A team from Tinker Air Force Base has built the first 3D-printed metal part for a jet engine already in service. Members of the Oklahoma City Air Logistics Complex, a wing of the U.S. Air Force Sustainment Center, successfully tested the component that marks a significant milestone for the future of aircraft maintenance.
Instead of molding or sculpting a new anti-ice gasket from an existing piece of metal, the crew used additive manufacturing, also known as 3D printing, to create the component. The gasket goes on the TF33-P103 engine, which is used for the E-3 Airborne Warning aircraft, the E-8 surveillance aircraft, and the six-decade-old B-52 Stratofortress.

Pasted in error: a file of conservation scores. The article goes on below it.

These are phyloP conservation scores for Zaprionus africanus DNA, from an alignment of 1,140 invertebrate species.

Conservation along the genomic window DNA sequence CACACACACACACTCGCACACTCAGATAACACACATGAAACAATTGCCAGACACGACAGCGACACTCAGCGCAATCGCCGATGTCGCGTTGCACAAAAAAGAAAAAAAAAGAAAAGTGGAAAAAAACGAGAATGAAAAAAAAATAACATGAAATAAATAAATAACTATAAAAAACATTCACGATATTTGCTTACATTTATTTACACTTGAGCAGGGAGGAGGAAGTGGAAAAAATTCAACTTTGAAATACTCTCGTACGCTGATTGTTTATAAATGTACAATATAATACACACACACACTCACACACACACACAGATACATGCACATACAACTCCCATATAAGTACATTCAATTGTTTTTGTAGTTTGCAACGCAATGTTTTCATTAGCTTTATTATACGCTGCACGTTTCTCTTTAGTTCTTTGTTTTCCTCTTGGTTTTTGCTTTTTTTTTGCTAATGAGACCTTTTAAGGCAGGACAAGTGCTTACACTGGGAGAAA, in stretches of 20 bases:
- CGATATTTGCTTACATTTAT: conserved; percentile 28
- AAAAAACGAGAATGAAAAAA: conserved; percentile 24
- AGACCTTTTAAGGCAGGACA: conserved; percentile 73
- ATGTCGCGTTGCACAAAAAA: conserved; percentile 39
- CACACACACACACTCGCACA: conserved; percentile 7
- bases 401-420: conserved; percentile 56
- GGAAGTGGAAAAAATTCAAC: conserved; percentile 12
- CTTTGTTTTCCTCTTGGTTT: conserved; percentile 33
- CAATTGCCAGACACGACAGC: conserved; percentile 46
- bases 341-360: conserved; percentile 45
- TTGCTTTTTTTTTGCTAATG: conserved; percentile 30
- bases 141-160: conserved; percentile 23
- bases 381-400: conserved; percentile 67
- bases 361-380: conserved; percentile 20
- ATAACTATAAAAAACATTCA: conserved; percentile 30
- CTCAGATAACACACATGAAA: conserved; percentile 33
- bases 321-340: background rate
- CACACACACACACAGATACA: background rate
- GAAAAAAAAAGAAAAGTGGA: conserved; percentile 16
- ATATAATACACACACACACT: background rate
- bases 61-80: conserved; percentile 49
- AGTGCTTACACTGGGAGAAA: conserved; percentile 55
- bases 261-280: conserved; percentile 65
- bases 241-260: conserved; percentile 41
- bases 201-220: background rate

“This accomplishment is truly a historical first,” said Johnny Tsiao, propulsion structural competency lead for the Air Force Life Cycle Management Center. “This is a digitally designed and digitally engineered component that represents a substantial milestone in Air Force sustainment.” The project […]
SHAPEWAYS.COM 2 This eBook is for designers engaged at the intermediate and advanced 3D printing levels, offering...